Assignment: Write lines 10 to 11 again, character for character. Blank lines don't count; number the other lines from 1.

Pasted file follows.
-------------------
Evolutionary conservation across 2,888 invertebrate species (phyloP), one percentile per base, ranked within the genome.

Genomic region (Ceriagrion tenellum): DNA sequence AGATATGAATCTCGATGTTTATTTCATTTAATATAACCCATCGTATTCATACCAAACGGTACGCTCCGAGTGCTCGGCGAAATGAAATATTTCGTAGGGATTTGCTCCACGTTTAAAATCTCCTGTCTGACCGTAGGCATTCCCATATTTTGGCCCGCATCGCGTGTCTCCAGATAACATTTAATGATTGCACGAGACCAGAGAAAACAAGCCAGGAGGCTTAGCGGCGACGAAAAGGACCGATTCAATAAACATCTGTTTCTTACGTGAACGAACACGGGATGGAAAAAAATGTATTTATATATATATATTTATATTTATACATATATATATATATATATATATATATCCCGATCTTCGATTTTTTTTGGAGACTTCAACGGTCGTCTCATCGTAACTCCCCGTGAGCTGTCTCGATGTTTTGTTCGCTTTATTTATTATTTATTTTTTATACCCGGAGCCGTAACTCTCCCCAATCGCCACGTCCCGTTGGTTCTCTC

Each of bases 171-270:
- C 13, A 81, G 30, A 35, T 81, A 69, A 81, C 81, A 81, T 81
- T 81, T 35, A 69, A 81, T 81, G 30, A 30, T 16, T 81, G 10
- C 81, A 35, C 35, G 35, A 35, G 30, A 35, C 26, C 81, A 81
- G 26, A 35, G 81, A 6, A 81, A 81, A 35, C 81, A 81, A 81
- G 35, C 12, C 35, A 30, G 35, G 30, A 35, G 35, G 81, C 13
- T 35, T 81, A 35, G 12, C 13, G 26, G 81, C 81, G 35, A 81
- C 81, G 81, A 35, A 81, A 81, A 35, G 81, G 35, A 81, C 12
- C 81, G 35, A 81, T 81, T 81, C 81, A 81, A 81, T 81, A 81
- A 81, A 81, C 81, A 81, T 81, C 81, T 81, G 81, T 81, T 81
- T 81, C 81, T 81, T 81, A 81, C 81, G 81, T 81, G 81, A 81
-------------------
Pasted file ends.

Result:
- C 81, G 81, A 35, A 81, A 81, A 35, G 81, G 35, A 81, C 12
- C 81, G 35, A 81, T 81, T 81, C 81, A 81, A 81, T 81, A 81